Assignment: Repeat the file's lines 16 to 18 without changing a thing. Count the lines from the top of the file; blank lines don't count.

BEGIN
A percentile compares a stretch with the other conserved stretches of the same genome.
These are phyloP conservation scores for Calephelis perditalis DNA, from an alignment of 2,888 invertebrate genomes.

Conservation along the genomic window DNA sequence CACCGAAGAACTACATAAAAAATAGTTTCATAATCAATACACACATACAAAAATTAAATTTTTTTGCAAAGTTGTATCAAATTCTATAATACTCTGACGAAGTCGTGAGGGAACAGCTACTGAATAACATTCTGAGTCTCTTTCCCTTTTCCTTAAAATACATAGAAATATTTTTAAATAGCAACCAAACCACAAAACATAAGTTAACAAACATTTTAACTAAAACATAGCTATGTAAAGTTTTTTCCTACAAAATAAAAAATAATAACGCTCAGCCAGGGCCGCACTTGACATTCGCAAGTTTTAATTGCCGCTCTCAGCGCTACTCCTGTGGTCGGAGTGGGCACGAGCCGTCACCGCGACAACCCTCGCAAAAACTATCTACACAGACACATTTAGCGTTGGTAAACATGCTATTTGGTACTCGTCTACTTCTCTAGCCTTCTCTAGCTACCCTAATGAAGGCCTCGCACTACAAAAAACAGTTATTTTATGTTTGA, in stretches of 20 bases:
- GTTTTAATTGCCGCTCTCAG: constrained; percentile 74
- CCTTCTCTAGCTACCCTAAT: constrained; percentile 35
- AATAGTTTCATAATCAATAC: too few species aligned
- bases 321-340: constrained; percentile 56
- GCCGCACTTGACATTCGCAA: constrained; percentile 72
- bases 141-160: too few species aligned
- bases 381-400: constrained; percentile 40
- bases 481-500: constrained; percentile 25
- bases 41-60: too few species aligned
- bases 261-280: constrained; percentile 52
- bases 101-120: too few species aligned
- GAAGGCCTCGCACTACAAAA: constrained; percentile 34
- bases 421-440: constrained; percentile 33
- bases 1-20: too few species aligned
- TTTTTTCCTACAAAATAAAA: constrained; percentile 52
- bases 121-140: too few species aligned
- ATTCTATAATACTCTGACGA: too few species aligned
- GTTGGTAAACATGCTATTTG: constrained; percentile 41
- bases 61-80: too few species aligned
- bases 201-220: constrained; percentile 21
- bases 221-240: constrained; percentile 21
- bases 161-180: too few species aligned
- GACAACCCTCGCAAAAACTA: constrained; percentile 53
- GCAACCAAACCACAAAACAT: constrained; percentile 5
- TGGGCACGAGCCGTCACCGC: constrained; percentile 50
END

- bases 421-440: constrained; percentile 33
- bases 1-20: too few species aligned
- TTTTTTCCTACAAAATAAAA: constrained; percentile 52